PEOPLE v. HUGGINS

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Supreme Court, Appellate Division, Second Department, New York.

The PEOPLE, etc., Respondent, v. Coy HUGGINS, Appellant.

Decided: March 18, 2002

DAVID S. RITTER, J.P., NANCY E. SMITH, THOMAS A. ADAMS and BARRY A. COZIER, JJ. Lynn W.L. Fahey, New York, N.Y. (Michelle Mogal of counsel), for appellant. Charles J. Hynes, District Attorney, Brooklyn, N.Y. (Leonard Joblove, Thomas S. Burka, and James S. Shifren of counsel), for respondent.

Appeal by the defendant from a judgment of the Supreme Court, Kings County (R.E. Rivera, J.), rendered December 13, 1999, convicting him of robbery in the first degree (three counts), upon a jury verdict, and imposing sentence.   The appeal brings up for review the denial, after a hearing, of that branch of the defendant's omnibus motion which was to suppress identification testimony.

ORDERED that the judgment is affirmed.

 Contrary to the defendant's contention, the hearing court properly found that the pretrial lineup was not unduly suggestive.   There is no requirement that a defendant who participates in a lineup be accompanied by individuals who are nearly identical to him (see, People v. Chipp, 75 N.Y.2d 327, 553 N.Y.S.2d 72, 552 N.E.2d 608, cert. denied 498 U.S. 833, 111 S.Ct. 99, 112 L.Ed.2d 70).   Furthermore, photographs of the lineup introduced into evidence at the hearing confirm that the lineup participants were seated so as to minimize any height disparities (see, People v. Wallace, 261 A.D.2d 493, 690 N.Y.S.2d 274;  People v. Gelzer, 224 A.D.2d 443, 637 N.Y.S.2d 764).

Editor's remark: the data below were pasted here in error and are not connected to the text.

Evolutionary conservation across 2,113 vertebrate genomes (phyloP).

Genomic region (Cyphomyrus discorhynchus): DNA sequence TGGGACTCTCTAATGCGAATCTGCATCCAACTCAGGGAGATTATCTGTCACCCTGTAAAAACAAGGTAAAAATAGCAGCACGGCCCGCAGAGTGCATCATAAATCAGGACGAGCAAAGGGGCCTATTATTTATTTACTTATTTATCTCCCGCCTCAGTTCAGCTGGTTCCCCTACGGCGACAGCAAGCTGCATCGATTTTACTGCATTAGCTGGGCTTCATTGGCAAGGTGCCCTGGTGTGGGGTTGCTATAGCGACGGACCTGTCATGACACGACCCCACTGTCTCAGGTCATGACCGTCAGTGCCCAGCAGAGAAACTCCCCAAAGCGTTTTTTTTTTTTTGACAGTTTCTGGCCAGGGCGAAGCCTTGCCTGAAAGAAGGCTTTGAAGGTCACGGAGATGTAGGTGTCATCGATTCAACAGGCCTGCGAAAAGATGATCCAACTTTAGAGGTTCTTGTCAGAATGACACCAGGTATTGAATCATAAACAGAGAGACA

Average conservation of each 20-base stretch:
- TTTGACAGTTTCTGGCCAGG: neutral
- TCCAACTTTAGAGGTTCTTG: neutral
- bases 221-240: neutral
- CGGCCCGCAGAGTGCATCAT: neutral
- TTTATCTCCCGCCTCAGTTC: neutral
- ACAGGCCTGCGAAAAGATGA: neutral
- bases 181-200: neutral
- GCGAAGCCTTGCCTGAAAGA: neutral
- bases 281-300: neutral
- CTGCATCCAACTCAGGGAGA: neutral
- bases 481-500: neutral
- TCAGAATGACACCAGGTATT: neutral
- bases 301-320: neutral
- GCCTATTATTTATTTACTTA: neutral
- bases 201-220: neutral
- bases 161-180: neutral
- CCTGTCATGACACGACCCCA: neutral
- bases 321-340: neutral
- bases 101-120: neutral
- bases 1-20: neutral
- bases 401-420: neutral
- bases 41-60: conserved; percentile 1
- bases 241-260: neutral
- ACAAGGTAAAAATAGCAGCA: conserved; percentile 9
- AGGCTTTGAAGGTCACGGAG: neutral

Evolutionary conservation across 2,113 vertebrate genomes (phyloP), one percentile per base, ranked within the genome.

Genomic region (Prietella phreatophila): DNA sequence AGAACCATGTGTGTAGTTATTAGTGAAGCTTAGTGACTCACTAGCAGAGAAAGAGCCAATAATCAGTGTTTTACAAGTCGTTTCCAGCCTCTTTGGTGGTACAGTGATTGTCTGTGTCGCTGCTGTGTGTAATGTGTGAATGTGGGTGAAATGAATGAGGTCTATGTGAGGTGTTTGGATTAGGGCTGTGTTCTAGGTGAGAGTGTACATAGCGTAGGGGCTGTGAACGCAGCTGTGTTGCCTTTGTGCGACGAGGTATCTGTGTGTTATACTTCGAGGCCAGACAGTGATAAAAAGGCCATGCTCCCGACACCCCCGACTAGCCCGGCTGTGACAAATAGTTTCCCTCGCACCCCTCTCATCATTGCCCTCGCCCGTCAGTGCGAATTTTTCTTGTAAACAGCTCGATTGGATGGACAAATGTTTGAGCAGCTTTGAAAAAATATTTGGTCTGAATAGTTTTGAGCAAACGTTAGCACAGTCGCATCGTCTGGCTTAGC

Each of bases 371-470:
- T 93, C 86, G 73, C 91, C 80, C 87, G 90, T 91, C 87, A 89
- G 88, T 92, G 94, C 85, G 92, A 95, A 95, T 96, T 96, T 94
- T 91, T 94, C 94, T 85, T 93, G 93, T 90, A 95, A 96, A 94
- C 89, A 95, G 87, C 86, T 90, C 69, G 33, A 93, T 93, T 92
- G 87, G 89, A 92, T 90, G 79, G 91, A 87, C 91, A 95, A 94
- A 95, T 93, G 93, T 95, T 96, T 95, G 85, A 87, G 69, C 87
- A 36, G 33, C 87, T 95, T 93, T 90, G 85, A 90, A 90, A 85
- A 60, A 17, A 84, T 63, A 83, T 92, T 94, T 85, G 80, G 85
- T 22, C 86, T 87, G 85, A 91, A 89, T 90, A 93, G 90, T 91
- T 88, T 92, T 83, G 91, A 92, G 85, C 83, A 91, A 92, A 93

The defendant's Batson claim (see, Batson v. Kentucky, 476 U.S. 79, 106 S.Ct. 1712, 90 L.Ed.2d 69) is also without merit.   The court erroneously found that the defendant initially established a prima facie case that a prospective juror had been excused for an impermissible reason (see, People v. Allen, 86 N.Y.2d 101, 109, 629 N.Y.S.2d 1003, 653 N.E.2d 1173).   The defendant based his Batson challenge on the premise that the prosecutor impermissibly removed jurors who were “females under the age of 45” or “minority females under the age of 45”.   Since neither of these classifications constitute a cognizable racial group, the defendant failed to initially establish a prima facie case that the prosecutor's peremptory challenges were employed for discriminatory purposes (see, People v. Smith, 81 N.Y.2d 875, 876, 597 N.Y.S.2d 633, 613 N.E.2d 539;  People v. Greene, 282 A.D.2d 757, 724 N.Y.S.2d 344).   Moreover, the prosecution advanced sufficient race-neutral explanations for exercising peremptory challenges against the two prospective jurors in question (see, People v. Payne, 88 N.Y.2d 172, 183, 643 N.Y.S.2d 949, 666 N.E.2d 542;  People v. Allen, supra).   The trial court correctly determined that the defendant failed to satisfy his burden of proving that the explanations given by the prosecutor were pretextual (see, People v. Payne, supra;  People v. White, 289 A.D.2d 270, 734 N.Y.S.2d 859;  People v. Richie, 217 A.D.2d 84, 635 N.Y.S.2d 263;  see generally, Hernandez v. New York, 500 U.S. 352, 364-365, 111 S.Ct. 1859, 114 L.Ed.2d 395).

Viewing the evidence in the light most favorable to the prosecution (see, People v. Contes, 60 N.Y.2d 620, 467 N.Y.S.2d 349, 454 N.E.2d 932), we find that it was legally sufficient to establish the defendant's guilt beyond a reasonable doubt.   Moreover, upon the exercise of our factual review power, we are satisfied that the verdict of guilt was not against the weight of the evidence (see, CPL 470.15[5] ).

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